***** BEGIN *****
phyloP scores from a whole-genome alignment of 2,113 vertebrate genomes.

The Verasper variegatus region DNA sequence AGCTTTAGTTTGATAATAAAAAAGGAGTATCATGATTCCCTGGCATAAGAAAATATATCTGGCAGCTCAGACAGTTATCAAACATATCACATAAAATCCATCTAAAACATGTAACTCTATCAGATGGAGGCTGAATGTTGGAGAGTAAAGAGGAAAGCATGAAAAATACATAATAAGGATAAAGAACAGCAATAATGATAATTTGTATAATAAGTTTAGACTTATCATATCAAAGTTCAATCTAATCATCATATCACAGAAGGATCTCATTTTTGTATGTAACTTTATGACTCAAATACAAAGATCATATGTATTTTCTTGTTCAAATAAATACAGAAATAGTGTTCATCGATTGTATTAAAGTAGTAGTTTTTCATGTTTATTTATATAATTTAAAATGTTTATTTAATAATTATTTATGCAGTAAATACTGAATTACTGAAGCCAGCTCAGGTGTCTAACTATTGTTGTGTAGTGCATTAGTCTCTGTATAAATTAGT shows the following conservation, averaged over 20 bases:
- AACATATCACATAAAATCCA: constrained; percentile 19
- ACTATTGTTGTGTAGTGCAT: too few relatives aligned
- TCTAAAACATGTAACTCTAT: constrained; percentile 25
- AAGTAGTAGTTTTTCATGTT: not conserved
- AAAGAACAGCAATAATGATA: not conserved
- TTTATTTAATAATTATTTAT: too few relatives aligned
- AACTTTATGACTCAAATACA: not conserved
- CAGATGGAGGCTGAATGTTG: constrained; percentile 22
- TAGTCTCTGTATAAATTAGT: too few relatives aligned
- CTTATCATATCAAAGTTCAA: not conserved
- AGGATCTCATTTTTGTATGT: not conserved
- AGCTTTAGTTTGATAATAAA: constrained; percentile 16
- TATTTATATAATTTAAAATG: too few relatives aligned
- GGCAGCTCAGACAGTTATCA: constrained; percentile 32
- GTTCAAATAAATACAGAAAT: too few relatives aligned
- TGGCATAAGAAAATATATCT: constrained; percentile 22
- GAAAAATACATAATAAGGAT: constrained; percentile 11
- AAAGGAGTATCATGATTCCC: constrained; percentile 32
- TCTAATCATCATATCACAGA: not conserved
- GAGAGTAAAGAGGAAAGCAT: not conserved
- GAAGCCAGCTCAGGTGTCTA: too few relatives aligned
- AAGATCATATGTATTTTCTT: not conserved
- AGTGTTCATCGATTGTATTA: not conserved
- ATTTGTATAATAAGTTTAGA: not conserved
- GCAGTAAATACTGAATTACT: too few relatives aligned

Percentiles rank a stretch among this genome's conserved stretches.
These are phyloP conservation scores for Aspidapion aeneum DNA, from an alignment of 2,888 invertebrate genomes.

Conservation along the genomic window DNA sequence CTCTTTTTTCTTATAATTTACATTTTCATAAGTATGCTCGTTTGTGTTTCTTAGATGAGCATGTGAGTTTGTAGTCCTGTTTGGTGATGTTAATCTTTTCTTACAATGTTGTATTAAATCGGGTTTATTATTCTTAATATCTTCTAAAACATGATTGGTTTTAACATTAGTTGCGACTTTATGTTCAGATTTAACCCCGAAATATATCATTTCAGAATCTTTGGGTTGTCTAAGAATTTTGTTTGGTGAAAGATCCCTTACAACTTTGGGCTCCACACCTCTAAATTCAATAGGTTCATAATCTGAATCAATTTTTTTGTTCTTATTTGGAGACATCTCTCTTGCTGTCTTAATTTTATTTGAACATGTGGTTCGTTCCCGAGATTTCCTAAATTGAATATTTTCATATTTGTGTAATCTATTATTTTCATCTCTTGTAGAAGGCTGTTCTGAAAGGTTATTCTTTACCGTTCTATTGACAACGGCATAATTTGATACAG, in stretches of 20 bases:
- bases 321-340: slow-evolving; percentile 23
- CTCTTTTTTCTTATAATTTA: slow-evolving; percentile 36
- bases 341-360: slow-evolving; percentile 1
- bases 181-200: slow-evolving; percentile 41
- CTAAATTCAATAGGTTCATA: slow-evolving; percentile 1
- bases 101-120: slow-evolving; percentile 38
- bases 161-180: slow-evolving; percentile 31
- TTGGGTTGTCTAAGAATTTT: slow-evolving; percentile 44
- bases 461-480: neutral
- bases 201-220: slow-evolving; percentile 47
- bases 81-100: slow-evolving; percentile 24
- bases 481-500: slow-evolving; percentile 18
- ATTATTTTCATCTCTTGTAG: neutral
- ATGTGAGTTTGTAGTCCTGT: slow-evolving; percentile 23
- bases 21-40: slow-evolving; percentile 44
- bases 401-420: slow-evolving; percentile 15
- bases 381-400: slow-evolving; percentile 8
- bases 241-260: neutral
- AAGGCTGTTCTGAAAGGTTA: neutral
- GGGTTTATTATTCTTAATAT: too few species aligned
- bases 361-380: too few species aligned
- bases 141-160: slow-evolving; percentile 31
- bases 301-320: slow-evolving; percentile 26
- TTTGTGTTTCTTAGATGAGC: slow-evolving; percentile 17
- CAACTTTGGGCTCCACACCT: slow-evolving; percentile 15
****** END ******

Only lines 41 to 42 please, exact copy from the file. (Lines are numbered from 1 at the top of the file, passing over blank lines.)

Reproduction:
- bases 81-100: slow-evolving; percentile 24
- bases 481-500: slow-evolving; percentile 18